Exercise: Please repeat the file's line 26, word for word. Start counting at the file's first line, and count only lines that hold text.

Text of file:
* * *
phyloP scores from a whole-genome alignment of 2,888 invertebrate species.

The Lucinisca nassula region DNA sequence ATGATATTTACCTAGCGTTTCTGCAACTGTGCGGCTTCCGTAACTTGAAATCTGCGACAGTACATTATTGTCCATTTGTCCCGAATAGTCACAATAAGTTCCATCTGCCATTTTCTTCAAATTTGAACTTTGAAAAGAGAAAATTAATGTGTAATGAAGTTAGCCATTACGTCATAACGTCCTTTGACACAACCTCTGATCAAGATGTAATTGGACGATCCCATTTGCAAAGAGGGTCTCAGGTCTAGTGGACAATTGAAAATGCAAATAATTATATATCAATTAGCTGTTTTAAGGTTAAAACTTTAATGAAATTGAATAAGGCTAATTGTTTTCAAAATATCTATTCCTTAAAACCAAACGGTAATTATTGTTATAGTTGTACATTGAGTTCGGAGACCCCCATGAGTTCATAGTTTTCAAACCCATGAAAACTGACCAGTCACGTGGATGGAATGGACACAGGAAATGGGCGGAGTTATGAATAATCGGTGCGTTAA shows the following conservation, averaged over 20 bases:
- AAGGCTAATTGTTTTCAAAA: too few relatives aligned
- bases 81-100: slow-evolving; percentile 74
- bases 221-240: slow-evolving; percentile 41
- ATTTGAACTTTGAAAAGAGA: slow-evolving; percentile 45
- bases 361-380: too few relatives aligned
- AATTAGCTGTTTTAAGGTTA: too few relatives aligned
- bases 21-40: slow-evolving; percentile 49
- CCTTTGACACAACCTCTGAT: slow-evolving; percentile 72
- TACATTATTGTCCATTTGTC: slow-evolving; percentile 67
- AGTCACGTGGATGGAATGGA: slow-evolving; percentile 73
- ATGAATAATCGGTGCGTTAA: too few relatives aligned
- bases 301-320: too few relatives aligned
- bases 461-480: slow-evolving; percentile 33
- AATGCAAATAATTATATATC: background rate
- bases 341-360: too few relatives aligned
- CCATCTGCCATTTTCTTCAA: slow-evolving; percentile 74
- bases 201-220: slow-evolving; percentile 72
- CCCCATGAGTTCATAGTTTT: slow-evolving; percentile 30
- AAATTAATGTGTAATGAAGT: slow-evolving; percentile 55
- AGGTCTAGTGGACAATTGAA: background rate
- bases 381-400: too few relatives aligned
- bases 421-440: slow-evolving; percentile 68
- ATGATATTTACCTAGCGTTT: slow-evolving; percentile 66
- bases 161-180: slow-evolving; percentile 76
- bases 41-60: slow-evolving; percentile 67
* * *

- bases 161-180: slow-evolving; percentile 76